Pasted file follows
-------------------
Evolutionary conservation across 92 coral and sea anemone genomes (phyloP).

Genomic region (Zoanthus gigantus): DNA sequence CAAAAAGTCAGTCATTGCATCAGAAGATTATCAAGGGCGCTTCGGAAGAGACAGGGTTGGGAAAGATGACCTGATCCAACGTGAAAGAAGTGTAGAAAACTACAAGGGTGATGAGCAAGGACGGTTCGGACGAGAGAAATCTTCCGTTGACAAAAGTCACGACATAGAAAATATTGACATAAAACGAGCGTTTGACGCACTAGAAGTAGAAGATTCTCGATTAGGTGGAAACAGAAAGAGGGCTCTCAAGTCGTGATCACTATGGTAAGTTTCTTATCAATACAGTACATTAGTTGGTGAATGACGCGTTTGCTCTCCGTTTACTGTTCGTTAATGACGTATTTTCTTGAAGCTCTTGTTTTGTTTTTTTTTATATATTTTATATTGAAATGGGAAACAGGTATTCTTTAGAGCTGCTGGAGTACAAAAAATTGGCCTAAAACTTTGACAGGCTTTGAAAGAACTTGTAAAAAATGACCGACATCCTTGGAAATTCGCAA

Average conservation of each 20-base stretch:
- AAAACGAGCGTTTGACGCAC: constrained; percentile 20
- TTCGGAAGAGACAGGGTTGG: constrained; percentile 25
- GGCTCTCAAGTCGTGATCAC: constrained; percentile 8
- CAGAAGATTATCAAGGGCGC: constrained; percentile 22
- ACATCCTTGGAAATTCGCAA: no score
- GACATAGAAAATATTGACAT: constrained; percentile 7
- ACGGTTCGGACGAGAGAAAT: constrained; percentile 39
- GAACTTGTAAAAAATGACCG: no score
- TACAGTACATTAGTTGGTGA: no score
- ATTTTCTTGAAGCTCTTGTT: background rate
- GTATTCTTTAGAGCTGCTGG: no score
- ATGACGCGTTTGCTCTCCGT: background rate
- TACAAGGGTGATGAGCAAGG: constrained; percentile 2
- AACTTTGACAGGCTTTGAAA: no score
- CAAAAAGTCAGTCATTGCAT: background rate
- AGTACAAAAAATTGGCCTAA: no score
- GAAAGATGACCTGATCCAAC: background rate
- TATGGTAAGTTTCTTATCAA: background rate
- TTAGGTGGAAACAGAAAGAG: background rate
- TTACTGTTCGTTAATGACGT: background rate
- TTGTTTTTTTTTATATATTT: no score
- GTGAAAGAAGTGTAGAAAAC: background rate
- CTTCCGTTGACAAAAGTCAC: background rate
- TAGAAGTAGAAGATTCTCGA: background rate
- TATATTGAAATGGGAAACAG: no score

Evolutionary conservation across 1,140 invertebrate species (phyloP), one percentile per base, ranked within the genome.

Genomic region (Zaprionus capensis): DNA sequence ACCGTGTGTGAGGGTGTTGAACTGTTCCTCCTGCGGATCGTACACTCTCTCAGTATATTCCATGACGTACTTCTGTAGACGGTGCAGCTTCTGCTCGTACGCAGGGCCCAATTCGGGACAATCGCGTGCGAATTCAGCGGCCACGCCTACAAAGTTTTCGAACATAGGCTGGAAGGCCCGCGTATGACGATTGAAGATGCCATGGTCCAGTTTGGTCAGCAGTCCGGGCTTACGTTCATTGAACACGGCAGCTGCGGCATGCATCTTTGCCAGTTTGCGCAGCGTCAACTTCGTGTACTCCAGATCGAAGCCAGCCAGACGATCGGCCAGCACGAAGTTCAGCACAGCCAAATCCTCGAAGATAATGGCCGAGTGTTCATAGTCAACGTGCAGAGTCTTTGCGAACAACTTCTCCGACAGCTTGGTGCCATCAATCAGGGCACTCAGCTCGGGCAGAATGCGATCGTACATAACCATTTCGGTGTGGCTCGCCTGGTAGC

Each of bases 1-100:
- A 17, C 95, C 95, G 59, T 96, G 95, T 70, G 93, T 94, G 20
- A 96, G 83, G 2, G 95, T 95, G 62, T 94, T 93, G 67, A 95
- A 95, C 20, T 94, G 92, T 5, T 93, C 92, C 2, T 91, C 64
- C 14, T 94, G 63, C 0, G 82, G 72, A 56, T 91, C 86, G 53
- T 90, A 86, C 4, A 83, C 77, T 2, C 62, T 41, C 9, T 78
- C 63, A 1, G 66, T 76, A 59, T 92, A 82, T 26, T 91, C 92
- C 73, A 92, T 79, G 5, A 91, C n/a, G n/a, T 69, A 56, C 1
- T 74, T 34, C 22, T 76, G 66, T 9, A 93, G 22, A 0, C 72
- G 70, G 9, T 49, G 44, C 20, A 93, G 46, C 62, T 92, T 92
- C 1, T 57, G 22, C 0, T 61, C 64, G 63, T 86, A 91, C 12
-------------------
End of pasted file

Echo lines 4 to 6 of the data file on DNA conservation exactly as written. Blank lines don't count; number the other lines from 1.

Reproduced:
- AAAACGAGCGTTTGACGCAC: constrained; percentile 20
- TTCGGAAGAGACAGGGTTGG: constrained; percentile 25
- GGCTCTCAAGTCGTGATCAC: constrained; percentile 8